He liked a very specific type, his scope was narrow. But not impossible. But he was the type to find them on the hookup apps or the club events and then ask for dates after sex.
He also ‘dissed the friend groups he was establishing, and quite easily. It was autumn and guys in Boston were on this Friday-Night-Pot-Luck kick. Rotate people’s houses and have friends for dinner. This young man hated them. He wanted to go out to the bars Friday but “no one goes out Friday in Boston, uch…”
I had a pang of jealousy because honestly no one invited me to these and I knew all the people and was friendly with them. But just the same had I been invited I’d have likely said no because Friday night was movie night with my boys and I’m not missing out on Beverly Hills Chihuahua 3 just for pansy pot-luck.
This young man lasted about a year and a half in Boston and never found that one tall rich muscle daddy bear that likes to go out on a Friday night. I’m sure he’s happy in NYC where there is a higher tolerance for bouncing bumbles.
Some of the people I polled lamented that if it wasn’t a sex-based situation then people weren’t interested. If the sex was really good they’d be up for that again but ‘coffee or dinner over the weekend?’ and something suddenly came up.
So why is this?
One of the guys I know who had a very difficult time with the gay men in Boston moved to the opposite coast in disgust, another moved from Boston and found the west challenging but not necessarily better, although his Boston experience wasn’t bad at all.
One had a horrible time, and gained an unfortunate reputation, and one came, saw and conquered the social scene. Made a ton of friends and dated a lot of great guys.
Chatting with this guy Neil years ago, originally he moved here with a bf and it was difficult to make friends and when he was eventually single he made it very clear he wasn’t entertaining anything if it didn’t involve coffee, a good beer or an activity that allowed us to get to know each other. He stuck to his guns and didn’t just jump into the sex pool to find men he liked. So dating wasn’t so tough when he set the expectations. While his current town has a smaller population, he finds it much more friendly than Boston.
I talked to a lot of guys before I wrote this and expected to call it ‘Bashing Boston in The Best Gay Way’ but really its been great for so many people. Two guys had positive things to say about Boston dating but mixed on finding friends. They both lived in NYC but one found it so much better and one found it just exactly the same people. So what does this say?
“Yeah but…” is a constant theme in my story however I can say this: I know some great guys here but it hasn’t all been easy. The two besties I mentioned earlier? One travels for his job and is always away. The other just decided not to be friends with me at one point. It took a long time to get over that. My friend circle was tightly tied to him and my wanting distance from him meant being distant from a lot of others. Ironically no one seemed to notice my lack of presence enough to reach out. I’m not complaining, just an observation.
So last summer I decided I just needed to find someone that wanted to go to the movies, get takeout, play backgammon or go car-shopping for no reason. And not have any expectations other than just friendship. With all the people I knew in Boston you wouldn’t think it would be so tough but it was. I remember getting an invite from a great guy one night but thinking “I want the DQ but then I just want to go home”. He was disappointed.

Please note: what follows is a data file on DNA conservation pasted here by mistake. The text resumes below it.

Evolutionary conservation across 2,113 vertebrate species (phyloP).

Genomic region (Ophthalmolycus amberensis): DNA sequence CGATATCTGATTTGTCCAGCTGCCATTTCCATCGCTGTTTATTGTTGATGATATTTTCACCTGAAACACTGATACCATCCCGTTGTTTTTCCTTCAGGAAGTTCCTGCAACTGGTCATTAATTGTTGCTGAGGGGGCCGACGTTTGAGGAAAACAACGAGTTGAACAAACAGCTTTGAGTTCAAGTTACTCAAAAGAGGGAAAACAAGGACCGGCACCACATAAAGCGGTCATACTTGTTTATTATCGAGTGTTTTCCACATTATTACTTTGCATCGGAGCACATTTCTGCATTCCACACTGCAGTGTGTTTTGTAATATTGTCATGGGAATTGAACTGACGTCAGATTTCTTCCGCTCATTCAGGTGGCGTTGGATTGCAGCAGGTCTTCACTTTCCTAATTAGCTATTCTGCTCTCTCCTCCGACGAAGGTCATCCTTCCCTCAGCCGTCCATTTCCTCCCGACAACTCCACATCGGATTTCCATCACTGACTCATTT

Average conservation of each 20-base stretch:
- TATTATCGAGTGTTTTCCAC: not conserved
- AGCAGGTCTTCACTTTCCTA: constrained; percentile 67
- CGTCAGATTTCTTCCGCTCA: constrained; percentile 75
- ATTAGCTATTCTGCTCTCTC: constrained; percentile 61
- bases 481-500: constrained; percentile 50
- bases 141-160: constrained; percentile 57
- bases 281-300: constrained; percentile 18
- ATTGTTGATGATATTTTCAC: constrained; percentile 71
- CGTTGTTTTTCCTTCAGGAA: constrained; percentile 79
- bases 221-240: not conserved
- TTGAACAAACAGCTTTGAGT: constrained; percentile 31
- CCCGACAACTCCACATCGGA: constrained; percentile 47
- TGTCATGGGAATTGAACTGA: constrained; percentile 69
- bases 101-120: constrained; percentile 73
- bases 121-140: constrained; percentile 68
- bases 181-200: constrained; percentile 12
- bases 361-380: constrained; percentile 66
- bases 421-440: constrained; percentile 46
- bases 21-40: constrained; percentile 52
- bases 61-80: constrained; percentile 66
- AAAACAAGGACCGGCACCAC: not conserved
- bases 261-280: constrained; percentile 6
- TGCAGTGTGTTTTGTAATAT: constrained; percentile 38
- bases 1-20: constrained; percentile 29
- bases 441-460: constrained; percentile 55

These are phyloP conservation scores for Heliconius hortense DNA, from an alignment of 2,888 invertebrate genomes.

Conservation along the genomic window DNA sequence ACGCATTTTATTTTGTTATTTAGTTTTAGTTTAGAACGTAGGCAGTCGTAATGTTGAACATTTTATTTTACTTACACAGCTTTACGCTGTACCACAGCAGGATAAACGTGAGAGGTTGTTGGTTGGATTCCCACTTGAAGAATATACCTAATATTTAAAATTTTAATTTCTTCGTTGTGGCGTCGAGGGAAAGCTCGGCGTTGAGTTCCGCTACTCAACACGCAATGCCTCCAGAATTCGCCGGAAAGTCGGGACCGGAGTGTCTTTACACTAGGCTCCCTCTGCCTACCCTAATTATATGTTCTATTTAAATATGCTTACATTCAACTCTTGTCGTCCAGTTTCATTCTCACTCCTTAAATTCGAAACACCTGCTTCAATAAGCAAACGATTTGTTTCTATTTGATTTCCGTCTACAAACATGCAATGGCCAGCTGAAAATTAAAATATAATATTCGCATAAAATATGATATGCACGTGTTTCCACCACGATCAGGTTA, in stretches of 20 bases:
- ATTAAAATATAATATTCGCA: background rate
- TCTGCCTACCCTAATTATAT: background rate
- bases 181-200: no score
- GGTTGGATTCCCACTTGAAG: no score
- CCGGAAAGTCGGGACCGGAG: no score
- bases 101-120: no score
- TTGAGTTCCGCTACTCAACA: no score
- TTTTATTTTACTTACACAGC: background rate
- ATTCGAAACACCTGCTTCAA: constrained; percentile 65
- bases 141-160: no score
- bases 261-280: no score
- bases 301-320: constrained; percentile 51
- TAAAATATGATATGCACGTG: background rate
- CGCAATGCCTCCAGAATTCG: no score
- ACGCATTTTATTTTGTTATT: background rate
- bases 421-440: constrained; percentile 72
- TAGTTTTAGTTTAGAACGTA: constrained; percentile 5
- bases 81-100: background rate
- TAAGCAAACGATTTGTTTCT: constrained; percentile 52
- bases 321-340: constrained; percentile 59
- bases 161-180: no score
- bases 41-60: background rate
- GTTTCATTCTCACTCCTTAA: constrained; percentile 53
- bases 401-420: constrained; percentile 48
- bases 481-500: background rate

And then, I saw this guy on my ‘people you may know list’ on facebook. I hit him up and after a lengthy bout of harassment - the kind I would have blocked someone for right away - he agreed to meet for a drink. I liked this person. He liked me. It was weird because we just sat there and got to know each other with no intentions other than maybe being friends and that wasn’t even a given from the start. We started to hang out and we didn’t even talk about sex. Weird. Okay time went by and we ended up together but it was after a mutual respect and understanding was established. And after a lot of movies and bad take-out and three long weekends driving around the state car shopping. Yup. I liked him, eventually more than just a friend and I wanted him around all the time.
There is a vast amount of great men in Boston and everywhere, and some people’s experiences are based on their expectations being too high or too low. That goes with finding friends or lovers.
But looking around at the wonderful people I know who have longed to love and have love to give and just want to be around someone with similar interests it is clear:
If you can’t find common ground with people, through sports, movies, song, art, comic books or other social activities then you aren’t looking in the right places. I shouldn’t have to spell this out but social media is the new yellow pages, look up Boston gay sports, boston gay chorus, boston gay dads, boston gay social scene or #thingstodoinbostonwhenyouregay. Somewhere out there is someone who likes the same things you do and whether you are from here or just moved here you can find them if you really try.
It’s not Boston. It’s you.
It’s about your attitude
It’s about your availability
It’s about your openness
And its about your smile.
I’m not lying with that last one.
Granted Bostonians are a tough lot and the gay community is very inter-judgemental. But it can be NYC, Atlanta, Houston, San Diego, Denver, Chicago or Gary, Indiana it is what you make of it. Okay not Gary, Indiana, even Superman won’t help those people. But you get what I mean.
Be open, be available, and smile at your barista and tell him you just moved to the area and maybe he’ll buy your triple mocha no foam latte or let you know about the gay social event Thursday nights at Lawn on D.
And if you really want a date, a real date, put the apps down. Post less pics of you flexing and more of you smiling, and then go out and meet some people, get outside and people-watch, take that shade of your face and smile and let the world know you’re happy and secure with yourself.
Your attitude alone will draw a crowd.